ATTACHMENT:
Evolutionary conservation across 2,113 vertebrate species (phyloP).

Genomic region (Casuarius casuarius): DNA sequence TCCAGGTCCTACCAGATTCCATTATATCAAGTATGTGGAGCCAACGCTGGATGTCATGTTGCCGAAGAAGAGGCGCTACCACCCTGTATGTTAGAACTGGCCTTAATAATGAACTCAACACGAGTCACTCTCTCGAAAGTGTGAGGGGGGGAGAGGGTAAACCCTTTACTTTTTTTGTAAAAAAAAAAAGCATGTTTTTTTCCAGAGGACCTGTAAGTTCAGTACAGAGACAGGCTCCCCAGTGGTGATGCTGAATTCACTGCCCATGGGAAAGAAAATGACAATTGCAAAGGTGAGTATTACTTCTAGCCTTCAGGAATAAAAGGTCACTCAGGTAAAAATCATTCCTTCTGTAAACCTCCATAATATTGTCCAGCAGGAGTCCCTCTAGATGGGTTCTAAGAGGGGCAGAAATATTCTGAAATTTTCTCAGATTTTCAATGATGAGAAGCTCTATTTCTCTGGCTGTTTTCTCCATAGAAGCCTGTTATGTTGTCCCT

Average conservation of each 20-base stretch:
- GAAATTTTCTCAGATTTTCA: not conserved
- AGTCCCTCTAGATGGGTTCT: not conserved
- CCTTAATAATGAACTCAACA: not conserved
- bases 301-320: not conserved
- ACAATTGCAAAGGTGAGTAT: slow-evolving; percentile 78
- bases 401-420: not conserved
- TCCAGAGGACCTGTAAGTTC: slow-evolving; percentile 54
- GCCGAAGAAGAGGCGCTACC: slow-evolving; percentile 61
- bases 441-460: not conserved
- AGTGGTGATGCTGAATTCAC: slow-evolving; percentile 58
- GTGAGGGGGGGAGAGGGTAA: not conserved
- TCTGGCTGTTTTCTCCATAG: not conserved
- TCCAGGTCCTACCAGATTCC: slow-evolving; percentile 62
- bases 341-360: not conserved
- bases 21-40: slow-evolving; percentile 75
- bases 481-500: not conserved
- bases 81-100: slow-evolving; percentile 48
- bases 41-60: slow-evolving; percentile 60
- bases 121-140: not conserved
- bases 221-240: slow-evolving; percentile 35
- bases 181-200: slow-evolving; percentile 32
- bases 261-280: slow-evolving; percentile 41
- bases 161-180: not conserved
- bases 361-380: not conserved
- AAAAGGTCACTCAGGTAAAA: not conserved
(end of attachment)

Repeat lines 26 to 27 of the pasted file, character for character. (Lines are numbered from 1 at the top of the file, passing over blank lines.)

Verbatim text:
- bases 161-180: not conserved
- bases 361-380: not conserved